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Yale University Commits $100M to Multi-Disciplinary Nanoscience Institute

by Editor1 last modified March 30, 2007 - 15:44

Yale University has formally launched its Yale Institute for Nanoscience & Quantum Engineering, citing more than $100 million in financial commitments. The Yale institute aims to focus on six nano-related disciplines: molecular electronics, quantum information processing, soft-materials chemistry, nanoparticles, photonics, and nanoscale biomedical engineering.

Yale University Commits $100M to Multi-Disciplinary Nanoscience Institute

Yale's dean of engineering Paul Fleury says "uture begins at the intersection of biotechnology and quantum science."

While more than $100 million in funding already earmarked for these areas of investigation at Yale, an initial $5.5 million investment will strengthen the institute's infrastructure and initiate seed projects, according to university officials.

The development of "bridging" research programs to link current investigations and maximize interdisciplinary collaboration will be given highest priority, according to a Yale spokesperson.

Some 60 faculty members across ten Yale departments will form the initial intellectual base, and later provide expertise as more faculty are drawn into this new area of inquiry.

"An important path to the future begins at the intersection of biotechnology and quantum science," explains Paul Fleury, Yale's dean of engineering. 'We seek to understand and control how materials and devices can be assembled and how their functions can be programmed from the atoms up."

NanoBiology Momentum at Yale
News of the Yale’s multi-disciplinary nanotechnology investment follows by a few weeks news that a team of Yale biomedical engineers and cell biologists received a $1-million award from the National Science Foundation to develop “smart nanoparticles” for the delivery of vaccines.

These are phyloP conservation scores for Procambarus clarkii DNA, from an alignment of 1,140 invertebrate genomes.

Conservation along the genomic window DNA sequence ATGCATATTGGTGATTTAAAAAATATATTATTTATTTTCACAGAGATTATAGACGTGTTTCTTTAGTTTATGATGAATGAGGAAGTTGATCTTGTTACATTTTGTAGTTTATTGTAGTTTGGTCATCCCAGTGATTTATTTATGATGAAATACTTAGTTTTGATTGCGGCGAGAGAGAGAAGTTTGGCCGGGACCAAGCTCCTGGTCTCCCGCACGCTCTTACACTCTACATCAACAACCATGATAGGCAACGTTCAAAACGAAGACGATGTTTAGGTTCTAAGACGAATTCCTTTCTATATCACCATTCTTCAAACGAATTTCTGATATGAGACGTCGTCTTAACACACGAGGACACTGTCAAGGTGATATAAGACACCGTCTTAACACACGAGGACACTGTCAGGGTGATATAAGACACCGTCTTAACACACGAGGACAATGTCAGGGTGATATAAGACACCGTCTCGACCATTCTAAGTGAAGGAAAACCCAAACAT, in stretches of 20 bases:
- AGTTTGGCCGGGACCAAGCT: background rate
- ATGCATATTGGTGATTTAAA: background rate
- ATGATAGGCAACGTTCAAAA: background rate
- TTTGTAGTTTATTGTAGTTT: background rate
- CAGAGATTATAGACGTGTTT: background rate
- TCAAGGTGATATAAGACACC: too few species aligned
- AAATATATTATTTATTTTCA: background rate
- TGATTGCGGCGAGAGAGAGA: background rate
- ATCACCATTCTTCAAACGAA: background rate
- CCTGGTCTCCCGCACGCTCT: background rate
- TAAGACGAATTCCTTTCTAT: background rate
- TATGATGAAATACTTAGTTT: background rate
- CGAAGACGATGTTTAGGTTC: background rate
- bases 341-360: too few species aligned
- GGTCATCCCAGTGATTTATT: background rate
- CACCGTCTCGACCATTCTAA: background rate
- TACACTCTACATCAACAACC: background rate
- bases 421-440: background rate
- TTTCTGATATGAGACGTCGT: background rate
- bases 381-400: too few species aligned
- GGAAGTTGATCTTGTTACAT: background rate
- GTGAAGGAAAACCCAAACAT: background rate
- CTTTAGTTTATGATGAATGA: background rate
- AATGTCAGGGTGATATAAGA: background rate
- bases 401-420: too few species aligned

Led by Tarek Fahmy, assistant professor of biomedical engineering, the team will apply the two-year, Nanoscale Interdisciplinary Research Team (NIRT) funding to develop a new class of nanomaterials with properties that mimic biological vectors like bacteria and viruses.

“While previous research has shown that safe, biocompatible materials can be engineered into nanoparticles that contain drugs or vaccines, we will develop new materials for vectors that interact specifically and predictably with cells,” said Fahmy. “Our nanosystems will be designed to evade the normal barriers and stimulate antigen-presenting cells of the immune system.”

Working together, biomedical and materials scientists at Yale are looking to these "smart" targatebale nanoparticles as devices that could seek out and destroy individual cancer cells while bypassing healthy ones.

Non-Biological Nanoscience Research at Yale
Yale’s Center for Microelectronics Materials and Structures has worked on the following projects:
  • Semiconductor device physics; MOS interfaces; ionizing radiation effects; hot carrier effects; electron tunneling; random telegraph signals and 1/f noise; advanced gate dielectrics; ferroelectric thin films.
  • Optoelectronics, novel compound semiconductor materials and devices, optical properties of novel compound semiconductor materials, long-wavelength optical emitters and detectors, physics of quantum well devices.
  • Heterojunction and low dimensional device physics; tunneling; mesoscopic physics; quantum devices; nanotechnology; molecular electronics. Chair of the Department of Electrical Engineering.
  • Exploratory compound semi-conductor materials and devices.
  • Photonic and elctronic materials and devices form wide bandgap semiconductors.
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